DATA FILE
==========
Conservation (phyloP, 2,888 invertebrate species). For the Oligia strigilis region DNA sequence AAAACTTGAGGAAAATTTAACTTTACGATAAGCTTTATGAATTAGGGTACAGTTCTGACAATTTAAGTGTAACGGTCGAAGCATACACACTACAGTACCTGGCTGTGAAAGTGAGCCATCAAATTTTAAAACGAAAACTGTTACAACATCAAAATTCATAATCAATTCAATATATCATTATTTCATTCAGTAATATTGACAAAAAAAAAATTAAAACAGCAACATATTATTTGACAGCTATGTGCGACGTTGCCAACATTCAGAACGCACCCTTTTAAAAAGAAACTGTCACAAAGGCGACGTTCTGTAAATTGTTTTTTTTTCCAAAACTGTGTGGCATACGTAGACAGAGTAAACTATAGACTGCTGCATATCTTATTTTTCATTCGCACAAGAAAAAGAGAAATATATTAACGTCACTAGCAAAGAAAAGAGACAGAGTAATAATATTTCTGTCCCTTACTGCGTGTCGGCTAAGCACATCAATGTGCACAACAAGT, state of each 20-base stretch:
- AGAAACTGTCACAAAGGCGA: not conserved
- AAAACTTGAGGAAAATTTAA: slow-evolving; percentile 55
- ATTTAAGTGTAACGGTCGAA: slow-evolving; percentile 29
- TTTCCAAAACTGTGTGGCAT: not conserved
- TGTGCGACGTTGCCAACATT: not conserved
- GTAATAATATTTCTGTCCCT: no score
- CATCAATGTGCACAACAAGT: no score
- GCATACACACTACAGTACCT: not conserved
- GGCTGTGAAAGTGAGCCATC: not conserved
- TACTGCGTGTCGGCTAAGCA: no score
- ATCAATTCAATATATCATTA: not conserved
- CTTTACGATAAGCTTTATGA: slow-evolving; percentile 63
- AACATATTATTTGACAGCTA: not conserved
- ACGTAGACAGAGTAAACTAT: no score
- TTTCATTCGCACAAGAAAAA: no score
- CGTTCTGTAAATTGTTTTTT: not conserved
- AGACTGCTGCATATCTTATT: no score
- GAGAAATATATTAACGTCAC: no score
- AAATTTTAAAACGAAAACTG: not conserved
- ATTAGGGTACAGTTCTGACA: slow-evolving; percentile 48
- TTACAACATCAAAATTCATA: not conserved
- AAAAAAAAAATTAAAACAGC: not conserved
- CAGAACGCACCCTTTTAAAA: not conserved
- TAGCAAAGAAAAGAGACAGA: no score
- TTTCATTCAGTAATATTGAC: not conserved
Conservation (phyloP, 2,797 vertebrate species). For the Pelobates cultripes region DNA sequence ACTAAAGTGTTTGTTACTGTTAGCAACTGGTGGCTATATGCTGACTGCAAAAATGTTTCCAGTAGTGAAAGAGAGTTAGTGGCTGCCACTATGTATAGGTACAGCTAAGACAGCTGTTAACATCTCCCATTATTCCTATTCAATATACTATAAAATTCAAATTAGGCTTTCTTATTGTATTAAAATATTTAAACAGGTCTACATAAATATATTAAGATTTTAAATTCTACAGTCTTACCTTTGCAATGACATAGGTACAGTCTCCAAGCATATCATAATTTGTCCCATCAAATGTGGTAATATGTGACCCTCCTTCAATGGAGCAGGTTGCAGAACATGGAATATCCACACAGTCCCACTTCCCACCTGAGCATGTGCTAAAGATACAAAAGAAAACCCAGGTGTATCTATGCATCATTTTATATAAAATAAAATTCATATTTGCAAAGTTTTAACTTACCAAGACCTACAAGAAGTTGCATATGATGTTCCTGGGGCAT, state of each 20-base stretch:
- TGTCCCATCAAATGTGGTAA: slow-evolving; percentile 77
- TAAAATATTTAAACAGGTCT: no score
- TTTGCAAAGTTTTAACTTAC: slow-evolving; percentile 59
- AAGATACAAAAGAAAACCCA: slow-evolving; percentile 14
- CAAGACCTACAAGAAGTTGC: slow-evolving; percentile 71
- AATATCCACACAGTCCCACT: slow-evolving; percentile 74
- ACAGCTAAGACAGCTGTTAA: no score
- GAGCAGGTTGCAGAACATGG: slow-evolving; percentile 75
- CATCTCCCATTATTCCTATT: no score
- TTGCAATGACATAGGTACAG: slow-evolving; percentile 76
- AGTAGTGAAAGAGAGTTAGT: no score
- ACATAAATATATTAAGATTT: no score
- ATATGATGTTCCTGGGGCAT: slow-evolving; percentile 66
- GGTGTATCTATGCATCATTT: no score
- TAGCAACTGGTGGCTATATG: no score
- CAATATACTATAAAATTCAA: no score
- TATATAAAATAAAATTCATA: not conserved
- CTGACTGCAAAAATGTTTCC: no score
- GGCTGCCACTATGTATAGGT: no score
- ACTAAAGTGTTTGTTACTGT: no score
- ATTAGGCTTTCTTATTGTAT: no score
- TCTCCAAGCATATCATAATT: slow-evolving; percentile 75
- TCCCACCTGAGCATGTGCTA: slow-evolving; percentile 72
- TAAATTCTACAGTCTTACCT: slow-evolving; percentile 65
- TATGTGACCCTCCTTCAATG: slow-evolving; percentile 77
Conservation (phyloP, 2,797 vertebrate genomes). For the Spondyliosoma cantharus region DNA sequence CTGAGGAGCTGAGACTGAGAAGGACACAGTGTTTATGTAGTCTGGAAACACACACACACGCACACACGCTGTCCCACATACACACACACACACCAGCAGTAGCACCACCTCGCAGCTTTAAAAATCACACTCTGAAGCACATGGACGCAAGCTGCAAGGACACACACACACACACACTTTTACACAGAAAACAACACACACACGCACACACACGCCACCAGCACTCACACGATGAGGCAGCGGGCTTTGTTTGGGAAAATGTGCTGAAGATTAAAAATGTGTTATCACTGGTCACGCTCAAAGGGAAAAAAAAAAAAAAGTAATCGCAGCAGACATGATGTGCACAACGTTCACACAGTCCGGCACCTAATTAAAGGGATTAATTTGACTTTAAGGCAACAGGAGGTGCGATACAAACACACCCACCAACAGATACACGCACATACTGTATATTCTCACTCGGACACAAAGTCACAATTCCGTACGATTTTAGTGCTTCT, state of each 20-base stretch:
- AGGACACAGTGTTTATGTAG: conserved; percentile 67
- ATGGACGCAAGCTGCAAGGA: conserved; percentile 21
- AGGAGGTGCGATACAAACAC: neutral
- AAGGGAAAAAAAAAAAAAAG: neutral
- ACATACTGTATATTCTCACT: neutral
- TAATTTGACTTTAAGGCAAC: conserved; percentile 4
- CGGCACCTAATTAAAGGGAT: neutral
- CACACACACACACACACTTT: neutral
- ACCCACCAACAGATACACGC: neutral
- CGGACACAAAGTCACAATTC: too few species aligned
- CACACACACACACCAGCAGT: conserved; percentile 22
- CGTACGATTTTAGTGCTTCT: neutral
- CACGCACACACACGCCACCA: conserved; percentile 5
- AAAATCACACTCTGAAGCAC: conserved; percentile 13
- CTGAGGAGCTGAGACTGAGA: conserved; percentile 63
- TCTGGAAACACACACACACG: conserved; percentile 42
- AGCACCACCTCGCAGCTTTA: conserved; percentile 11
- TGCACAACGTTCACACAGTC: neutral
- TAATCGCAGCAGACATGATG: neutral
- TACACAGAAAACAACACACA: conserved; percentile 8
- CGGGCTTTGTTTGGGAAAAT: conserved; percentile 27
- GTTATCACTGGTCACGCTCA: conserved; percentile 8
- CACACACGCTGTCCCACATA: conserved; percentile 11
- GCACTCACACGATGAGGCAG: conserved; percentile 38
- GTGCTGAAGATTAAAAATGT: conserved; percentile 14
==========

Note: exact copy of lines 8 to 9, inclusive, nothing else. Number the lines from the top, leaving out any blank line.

- CATCAATGTGCACAACAAGT: no score
- GCATACACACTACAGTACCT: not conserved